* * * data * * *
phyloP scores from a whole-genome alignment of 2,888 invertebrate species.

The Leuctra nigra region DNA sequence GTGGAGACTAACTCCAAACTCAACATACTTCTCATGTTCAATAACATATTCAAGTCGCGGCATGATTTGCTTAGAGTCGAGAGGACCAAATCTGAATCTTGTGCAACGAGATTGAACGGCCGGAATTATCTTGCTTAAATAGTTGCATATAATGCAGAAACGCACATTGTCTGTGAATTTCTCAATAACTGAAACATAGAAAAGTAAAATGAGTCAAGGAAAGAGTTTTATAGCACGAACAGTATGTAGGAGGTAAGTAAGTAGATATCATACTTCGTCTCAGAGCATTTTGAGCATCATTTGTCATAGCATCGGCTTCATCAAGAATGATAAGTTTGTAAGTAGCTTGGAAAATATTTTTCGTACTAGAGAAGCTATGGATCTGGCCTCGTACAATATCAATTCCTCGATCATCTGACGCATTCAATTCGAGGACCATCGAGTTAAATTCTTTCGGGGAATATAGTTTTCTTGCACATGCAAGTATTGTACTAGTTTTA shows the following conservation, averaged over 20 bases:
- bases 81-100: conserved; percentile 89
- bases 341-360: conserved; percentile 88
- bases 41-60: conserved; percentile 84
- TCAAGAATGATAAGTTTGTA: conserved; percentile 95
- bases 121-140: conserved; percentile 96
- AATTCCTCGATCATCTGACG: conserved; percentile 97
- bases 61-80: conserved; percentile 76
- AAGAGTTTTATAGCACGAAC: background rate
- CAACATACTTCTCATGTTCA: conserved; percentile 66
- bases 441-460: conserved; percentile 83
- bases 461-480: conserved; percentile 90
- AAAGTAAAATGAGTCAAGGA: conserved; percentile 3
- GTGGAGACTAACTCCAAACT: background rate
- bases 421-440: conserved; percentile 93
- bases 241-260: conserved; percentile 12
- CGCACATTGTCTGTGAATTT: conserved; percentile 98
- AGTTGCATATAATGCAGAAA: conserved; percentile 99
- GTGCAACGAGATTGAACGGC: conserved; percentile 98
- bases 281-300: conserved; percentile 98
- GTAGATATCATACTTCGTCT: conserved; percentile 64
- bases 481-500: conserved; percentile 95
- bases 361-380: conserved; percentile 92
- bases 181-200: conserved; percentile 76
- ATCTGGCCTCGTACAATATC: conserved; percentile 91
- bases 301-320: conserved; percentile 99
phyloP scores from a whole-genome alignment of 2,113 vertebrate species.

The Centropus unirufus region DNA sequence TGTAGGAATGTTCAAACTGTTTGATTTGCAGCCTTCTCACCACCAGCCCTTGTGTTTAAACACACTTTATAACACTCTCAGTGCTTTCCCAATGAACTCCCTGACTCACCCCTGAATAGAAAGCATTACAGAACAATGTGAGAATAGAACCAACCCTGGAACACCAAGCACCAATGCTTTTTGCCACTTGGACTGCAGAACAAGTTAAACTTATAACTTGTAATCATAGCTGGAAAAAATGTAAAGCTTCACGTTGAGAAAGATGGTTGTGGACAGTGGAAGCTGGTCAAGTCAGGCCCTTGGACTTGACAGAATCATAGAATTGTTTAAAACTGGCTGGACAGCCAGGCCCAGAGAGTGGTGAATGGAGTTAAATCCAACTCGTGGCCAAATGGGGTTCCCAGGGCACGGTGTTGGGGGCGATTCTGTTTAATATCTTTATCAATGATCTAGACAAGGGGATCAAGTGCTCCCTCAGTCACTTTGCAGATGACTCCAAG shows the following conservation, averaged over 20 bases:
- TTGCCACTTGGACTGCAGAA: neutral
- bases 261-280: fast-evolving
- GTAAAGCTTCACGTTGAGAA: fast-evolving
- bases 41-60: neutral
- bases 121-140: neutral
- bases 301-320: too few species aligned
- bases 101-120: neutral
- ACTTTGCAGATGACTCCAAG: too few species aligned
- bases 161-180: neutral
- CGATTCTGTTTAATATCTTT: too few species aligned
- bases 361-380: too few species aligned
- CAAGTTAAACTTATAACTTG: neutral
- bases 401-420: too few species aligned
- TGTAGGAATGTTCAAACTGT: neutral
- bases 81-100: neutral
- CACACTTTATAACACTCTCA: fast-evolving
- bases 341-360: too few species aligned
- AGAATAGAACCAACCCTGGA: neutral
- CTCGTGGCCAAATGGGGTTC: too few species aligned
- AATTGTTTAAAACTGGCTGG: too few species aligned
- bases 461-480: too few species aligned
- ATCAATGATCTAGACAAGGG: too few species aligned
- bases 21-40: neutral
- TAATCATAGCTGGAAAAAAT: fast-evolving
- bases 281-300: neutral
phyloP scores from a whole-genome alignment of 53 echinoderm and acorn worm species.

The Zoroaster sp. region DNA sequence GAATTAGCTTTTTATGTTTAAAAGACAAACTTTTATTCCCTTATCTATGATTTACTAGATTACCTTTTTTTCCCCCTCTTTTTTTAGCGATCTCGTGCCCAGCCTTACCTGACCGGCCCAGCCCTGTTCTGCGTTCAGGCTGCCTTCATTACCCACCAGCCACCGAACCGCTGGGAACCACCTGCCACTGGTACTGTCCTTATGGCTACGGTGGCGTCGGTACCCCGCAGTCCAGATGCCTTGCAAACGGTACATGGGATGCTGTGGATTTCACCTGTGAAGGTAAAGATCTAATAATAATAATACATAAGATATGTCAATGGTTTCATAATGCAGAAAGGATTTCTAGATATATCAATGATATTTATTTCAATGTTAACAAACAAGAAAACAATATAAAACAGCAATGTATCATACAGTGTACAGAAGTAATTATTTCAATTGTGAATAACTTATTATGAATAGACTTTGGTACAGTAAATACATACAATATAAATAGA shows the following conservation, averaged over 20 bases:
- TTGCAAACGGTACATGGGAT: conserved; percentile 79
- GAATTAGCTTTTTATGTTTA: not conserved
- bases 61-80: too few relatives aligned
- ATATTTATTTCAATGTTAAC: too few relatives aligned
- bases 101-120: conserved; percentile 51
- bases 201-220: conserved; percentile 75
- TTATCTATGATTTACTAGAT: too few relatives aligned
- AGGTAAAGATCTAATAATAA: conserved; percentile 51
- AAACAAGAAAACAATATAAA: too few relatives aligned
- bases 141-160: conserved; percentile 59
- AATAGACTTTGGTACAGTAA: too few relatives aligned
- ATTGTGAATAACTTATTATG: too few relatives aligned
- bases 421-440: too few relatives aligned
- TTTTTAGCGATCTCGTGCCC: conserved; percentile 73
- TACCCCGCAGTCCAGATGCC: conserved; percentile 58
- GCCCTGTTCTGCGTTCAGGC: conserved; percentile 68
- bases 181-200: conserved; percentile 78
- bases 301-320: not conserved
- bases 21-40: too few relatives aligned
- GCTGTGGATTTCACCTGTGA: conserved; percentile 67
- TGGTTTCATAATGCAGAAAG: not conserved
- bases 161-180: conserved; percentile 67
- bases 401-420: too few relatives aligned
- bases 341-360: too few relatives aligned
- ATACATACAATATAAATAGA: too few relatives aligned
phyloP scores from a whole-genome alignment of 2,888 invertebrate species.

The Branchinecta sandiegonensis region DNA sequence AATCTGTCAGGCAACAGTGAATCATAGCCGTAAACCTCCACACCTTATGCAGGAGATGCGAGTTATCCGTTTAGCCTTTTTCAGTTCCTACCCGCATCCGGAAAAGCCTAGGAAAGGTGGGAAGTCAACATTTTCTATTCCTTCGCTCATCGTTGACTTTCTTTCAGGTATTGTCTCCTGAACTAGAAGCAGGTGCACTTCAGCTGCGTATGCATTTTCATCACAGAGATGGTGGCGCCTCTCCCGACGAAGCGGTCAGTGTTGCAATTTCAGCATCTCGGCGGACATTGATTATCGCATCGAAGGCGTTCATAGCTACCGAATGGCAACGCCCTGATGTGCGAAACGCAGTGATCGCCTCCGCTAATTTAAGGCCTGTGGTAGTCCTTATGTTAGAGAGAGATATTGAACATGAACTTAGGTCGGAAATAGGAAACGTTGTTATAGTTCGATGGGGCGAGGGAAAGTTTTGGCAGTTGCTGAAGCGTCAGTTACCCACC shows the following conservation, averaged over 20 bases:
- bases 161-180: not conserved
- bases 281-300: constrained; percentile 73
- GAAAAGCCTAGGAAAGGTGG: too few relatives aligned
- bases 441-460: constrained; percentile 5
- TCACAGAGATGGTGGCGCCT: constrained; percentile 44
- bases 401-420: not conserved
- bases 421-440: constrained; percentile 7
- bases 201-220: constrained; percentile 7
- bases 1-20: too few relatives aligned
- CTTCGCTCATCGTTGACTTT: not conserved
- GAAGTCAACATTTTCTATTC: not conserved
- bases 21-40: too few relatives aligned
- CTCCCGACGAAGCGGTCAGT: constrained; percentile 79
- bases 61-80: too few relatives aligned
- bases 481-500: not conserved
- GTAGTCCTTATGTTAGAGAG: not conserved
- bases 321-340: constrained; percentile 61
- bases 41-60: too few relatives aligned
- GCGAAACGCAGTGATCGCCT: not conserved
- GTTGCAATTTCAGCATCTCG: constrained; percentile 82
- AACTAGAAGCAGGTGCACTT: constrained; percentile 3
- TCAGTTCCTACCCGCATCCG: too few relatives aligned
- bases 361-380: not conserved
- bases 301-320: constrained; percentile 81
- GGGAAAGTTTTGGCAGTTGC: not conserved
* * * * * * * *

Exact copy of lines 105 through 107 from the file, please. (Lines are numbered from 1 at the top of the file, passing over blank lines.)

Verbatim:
- TCAGTTCCTACCCGCATCCG: too few relatives aligned
- bases 361-380: not conserved
- bases 301-320: constrained; percentile 81